ANS Leest: On Freedom – On Art, Sex, Drugs, and Climate

Dutch translation of a new and exciting collection of articles About freedom – in art, sex, drugs and climate, Back. Culture critic Maggie Nelson knows how to explore topics in a layered and nuanced manner in four essays that invite the reader to free themselves from entrenched ideas.

Nelson gained international fame with her gender bending vice president notes, ArgonautsOn topics such as queer motherhood, psychoanalysis, and art. These topics are also reflected in the main themes of her latest collection of articles. in about freedom It examines the art world’s twisted debates, the consequences of sexual “liberation,” the paradox of freedom, drugs and addiction, and finally deals with the meaning of freedom on a declining planet.

Multi-layered predicament

about freedom It tends to be a traditional collection of articles, based on scientific knowledge and philosophical works. One of the strengths of the work is that Nelson uses multiple thinkers and viewpoints to shed light on topics. This diversity of perspectives gives the book rich layers. Today, Nielson first and foremost interprets the discourse on freedom from the perspective of language, modeled on Wittgenstein. According to Wittgenstein, the meaning of a word is formed by its use in language. The topics are then interpreted on the basis of historical and cultural roots.

Nelson occasionally blows high out of the ivory tower with this.

However, the deluge of thinkers and their terminology is also a quandary. The accumulation of these, despite Hoekmeijer’s skilful translation, detracts from the readability of the work. An additional caveat is that Nelson seems to assume that this is general knowledge, which is not unless you are in a university or cultural standing. For example, remember concepts from the teachings of philosophers Hanna Arendt and Michel Foucault. It is interesting, but no other explanation follows. With this said, Nelson occasionally blows too high out of the ivory tower, while her work revolves largely around the friction between (non)freedom and inclusivity.

Prohibited criticism

The work is very stimulating because Nelson does not shy away from pressing but pressing issues, but rather addresses them by means of modern and concrete anecdotes. Issues such as slavery, the AIDS epidemic, Like me Motherhood and childbearing on degraded land. This is what you call work casket open By white artist Dana Schutz depicting Emmett Till in his coffin. Till is a 14-year-old African-American boy who was summarily executed in Mississippi in 1955. The main question was whether the white artist was allowed to depict the painful subject of black history. Riots broke out and the black art community called for the work to be removed. Nelson rightly points out that in such discussions a wrong starting point is often taken, confusing critical response with prohibition. In this case, it is required to prevent the work from entering the museum. This avoids substantive discussion and silences critics.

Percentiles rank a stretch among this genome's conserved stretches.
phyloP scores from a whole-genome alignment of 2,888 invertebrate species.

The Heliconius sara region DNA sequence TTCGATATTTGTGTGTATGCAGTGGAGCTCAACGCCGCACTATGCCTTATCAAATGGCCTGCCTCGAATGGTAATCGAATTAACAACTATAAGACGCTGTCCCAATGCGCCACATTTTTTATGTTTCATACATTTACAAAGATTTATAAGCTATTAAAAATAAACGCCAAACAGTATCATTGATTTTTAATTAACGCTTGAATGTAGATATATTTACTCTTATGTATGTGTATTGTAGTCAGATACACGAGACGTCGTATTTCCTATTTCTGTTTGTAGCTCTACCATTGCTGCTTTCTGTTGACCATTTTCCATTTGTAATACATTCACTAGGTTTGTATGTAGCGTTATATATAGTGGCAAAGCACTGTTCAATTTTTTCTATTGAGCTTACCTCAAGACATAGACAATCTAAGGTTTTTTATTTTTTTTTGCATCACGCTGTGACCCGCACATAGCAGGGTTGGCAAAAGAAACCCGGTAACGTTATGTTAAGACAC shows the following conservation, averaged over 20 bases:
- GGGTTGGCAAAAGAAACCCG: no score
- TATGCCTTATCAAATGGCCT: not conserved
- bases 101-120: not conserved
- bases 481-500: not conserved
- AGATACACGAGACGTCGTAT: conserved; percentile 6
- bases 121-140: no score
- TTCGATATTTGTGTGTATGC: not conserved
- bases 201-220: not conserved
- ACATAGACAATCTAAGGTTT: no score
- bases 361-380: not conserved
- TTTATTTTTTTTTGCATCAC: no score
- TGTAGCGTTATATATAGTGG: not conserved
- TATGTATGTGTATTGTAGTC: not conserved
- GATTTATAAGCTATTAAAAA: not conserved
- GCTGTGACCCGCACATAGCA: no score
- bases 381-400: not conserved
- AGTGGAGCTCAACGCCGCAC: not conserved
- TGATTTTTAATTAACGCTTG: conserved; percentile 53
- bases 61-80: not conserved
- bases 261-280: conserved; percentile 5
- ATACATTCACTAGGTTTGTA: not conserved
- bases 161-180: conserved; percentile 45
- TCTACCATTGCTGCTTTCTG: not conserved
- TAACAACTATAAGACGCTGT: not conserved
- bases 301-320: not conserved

The action is provocative because Nelson does not shy away from pressing issues, but rather seizes them.

Lack of freedom of sexual pleasure

Lack of moral judgment is a feature about freedom. Nelson’s strength lies in creating a safe space for wonder and radical freedom of thought. It provides the reader with a precise, historical, and meticulously formulated context, but it does not provide a definitive judgment. It thus invites the reader to enrich his own, perhaps direct, convictions with nuances in an informed manner. This is more obvious than ch The story of sexual optimism. It makes clear that the term freedom in sexual activities has been problematic. With the #MeToo movement in mind, Nelson writes, it is understandable that mainly women reject the discourse of sexual liberation. On the other hand, these women insist on sexual violence and unequal power relations everywhere. Nelson doesn’t take sides, but says it’s important not only to portray them as victims, but also to focus on their desires and pleasure.

Nelson creates a space in which ideas can coexist. Her fresh, subtle observations across all subjects show that many things about freedom are not black and white, but that all shades in between can coexist simultaneously. It does so without blowing high off the tower with a moral judgment, despite professional jargon suggesting it. Nelson provides space for multiple perspectives in her work and gives the reader the freedom to form his or her own opinions.

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